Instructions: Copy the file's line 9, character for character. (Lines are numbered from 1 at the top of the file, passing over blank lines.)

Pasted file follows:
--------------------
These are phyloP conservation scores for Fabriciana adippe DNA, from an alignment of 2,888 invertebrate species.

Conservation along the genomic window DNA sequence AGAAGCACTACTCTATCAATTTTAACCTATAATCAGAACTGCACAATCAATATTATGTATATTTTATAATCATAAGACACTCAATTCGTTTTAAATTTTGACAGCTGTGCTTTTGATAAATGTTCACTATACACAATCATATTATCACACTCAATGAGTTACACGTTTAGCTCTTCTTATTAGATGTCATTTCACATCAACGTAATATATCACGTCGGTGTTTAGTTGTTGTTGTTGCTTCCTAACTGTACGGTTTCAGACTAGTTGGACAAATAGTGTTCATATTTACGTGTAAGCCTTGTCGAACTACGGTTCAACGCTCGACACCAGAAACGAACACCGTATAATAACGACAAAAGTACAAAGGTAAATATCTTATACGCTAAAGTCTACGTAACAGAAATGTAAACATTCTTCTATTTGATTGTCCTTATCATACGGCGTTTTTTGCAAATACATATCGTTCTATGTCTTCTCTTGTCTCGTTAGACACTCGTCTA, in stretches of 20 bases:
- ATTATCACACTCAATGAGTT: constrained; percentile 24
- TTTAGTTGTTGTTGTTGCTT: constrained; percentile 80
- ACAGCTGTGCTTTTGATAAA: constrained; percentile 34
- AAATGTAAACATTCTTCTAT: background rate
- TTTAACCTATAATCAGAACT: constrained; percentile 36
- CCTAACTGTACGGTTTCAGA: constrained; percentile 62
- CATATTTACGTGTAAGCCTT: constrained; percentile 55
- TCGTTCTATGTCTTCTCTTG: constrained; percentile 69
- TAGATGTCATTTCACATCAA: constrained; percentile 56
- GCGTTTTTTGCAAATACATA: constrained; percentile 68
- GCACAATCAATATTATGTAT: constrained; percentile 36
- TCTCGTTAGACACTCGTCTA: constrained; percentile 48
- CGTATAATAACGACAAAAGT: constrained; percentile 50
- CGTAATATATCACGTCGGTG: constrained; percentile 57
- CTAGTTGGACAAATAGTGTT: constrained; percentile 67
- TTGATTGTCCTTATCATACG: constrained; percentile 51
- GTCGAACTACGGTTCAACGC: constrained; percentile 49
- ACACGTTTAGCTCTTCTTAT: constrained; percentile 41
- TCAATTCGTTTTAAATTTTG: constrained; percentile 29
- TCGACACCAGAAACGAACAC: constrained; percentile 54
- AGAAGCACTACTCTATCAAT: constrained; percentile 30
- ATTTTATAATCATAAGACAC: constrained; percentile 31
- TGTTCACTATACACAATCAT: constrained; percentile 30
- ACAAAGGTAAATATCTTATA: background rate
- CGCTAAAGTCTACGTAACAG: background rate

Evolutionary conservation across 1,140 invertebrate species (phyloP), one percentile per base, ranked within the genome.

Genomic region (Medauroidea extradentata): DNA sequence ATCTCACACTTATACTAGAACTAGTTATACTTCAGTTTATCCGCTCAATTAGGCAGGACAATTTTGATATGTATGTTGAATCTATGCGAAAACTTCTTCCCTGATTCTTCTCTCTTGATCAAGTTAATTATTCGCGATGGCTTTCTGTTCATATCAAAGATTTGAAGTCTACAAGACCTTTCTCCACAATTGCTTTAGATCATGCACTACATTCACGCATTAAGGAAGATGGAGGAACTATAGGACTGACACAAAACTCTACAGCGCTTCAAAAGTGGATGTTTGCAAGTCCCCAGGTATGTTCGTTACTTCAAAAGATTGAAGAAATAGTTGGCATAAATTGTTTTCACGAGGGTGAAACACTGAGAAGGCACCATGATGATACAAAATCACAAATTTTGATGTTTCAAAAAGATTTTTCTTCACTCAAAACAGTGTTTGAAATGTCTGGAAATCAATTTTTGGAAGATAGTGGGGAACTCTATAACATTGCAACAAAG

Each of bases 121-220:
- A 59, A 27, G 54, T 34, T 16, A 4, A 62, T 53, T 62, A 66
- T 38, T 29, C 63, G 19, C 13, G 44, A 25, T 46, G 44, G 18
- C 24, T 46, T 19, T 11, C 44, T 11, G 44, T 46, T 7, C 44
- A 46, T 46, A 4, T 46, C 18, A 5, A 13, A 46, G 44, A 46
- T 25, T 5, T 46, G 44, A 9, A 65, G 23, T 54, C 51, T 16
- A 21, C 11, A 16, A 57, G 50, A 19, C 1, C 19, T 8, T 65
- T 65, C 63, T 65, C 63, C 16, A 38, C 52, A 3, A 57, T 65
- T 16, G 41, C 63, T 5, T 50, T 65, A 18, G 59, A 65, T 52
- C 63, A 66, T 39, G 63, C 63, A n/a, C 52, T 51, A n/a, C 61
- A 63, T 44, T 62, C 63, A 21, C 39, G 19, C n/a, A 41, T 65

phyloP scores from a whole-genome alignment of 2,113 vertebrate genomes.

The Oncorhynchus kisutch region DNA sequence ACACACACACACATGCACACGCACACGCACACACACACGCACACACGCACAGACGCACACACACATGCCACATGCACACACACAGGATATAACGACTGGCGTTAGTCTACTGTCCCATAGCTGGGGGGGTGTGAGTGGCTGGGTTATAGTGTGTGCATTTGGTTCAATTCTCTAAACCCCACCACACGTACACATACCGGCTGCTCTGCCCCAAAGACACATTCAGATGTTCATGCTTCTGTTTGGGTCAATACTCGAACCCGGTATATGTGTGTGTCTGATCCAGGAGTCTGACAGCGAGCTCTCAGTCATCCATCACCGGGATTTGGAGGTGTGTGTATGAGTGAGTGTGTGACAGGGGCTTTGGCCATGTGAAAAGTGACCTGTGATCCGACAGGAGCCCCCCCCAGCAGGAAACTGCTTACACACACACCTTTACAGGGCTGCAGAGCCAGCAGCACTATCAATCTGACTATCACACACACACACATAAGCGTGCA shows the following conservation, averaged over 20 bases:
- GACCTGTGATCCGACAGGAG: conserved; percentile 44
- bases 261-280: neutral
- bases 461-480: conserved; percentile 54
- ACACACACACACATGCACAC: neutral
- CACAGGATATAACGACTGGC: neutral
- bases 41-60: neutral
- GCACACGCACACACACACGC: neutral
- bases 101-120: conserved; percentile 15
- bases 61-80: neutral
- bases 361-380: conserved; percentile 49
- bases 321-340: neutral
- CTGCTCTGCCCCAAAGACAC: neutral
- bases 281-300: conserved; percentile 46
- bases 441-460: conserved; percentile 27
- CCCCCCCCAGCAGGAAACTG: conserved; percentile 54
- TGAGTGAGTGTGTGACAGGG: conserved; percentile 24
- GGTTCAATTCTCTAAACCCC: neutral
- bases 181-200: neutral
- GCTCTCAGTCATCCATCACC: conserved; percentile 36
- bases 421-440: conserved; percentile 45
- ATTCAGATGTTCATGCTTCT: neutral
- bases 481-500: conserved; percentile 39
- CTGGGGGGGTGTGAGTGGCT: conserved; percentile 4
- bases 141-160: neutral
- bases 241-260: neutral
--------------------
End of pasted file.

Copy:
- CATATTTACGTGTAAGCCTT: constrained; percentile 55